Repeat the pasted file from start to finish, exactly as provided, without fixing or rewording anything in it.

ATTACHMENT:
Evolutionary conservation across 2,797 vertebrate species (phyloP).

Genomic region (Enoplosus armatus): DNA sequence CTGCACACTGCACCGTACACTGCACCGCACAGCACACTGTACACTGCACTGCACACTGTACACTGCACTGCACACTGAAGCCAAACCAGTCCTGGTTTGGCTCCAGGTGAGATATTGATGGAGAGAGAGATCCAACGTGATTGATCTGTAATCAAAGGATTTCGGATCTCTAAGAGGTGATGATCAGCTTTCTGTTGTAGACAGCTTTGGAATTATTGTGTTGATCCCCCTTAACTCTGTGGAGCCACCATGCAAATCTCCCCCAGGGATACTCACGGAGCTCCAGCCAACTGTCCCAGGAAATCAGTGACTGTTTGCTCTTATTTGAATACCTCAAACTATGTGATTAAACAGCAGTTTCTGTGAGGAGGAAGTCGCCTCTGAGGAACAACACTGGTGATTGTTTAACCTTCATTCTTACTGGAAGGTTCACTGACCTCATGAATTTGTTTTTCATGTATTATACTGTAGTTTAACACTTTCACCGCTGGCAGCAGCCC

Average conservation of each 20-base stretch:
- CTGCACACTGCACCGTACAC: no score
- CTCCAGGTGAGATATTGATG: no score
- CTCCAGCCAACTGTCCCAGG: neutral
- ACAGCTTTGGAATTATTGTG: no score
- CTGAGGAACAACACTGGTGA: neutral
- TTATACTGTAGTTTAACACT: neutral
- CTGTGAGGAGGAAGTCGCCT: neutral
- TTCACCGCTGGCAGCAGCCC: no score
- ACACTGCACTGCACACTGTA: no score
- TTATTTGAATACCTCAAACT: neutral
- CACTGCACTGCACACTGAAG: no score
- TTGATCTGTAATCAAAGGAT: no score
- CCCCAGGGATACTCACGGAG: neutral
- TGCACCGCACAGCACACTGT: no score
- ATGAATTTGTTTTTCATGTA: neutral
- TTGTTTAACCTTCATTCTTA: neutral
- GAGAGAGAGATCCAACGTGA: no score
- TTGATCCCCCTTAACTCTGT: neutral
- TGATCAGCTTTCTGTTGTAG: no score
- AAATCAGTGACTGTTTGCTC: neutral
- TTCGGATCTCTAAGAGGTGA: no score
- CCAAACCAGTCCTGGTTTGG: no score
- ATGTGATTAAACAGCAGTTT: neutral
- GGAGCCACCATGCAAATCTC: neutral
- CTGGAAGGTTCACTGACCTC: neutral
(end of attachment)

Evolutionary conservation across 2,797 vertebrate species (phyloP).

Genomic region (Enoplosus armatus): DNA sequence CTGCACACTGCACCGTACACTGCACCGCACAGCACACTGTACACTGCACTGCACACTGTACACTGCACTGCACACTGAAGCCAAACCAGTCCTGGTTTGGCTCCAGGTGAGATATTGATGGAGAGAGAGATCCAACGTGATTGATCTGTAATCAAAGGATTTCGGATCTCTAAGAGGTGATGATCAGCTTTCTGTTGTAGACAGCTTTGGAATTATTGTGTTGATCCCCCTTAACTCTGTGGAGCCACCATGCAAATCTCCCCCAGGGATACTCACGGAGCTCCAGCCAACTGTCCCAGGAAATCAGTGACTGTTTGCTCTTATTTGAATACCTCAAACTATGTGATTAAACAGCAGTTTCTGTGAGGAGGAAGTCGCCTCTGAGGAACAACACTGGTGATTGTTTAACCTTCATTCTTACTGGAAGGTTCACTGACCTCATGAATTTGTTTTTCATGTATTATACTGTAGTTTAACACTTTCACCGCTGGCAGCAGCCC

Average conservation of each 20-base stretch:
- CTGCACACTGCACCGTACAC: no score
- CTCCAGGTGAGATATTGATG: no score
- CTCCAGCCAACTGTCCCAGG: neutral
- ACAGCTTTGGAATTATTGTG: no score
- CTGAGGAACAACACTGGTGA: neutral
- TTATACTGTAGTTTAACACT: neutral
- CTGTGAGGAGGAAGTCGCCT: neutral
- TTCACCGCTGGCAGCAGCCC: no score
- ACACTGCACTGCACACTGTA: no score
- TTATTTGAATACCTCAAACT: neutral
- CACTGCACTGCACACTGAAG: no score
- TTGATCTGTAATCAAAGGAT: no score
- CCCCAGGGATACTCACGGAG: neutral
- TGCACCGCACAGCACACTGT: no score
- ATGAATTTGTTTTTCATGTA: neutral
- TTGTTTAACCTTCATTCTTA: neutral
- GAGAGAGAGATCCAACGTGA: no score
- TTGATCCCCCTTAACTCTGT: neutral
- TGATCAGCTTTCTGTTGTAG: no score
- AAATCAGTGACTGTTTGCTC: neutral
- TTCGGATCTCTAAGAGGTGA: no score
- CCAAACCAGTCCTGGTTTGG: no score
- ATGTGATTAAACAGCAGTTT: neutral
- GGAGCCACCATGCAAATCTC: neutral
- CTGGAAGGTTCACTGACCTC: neutral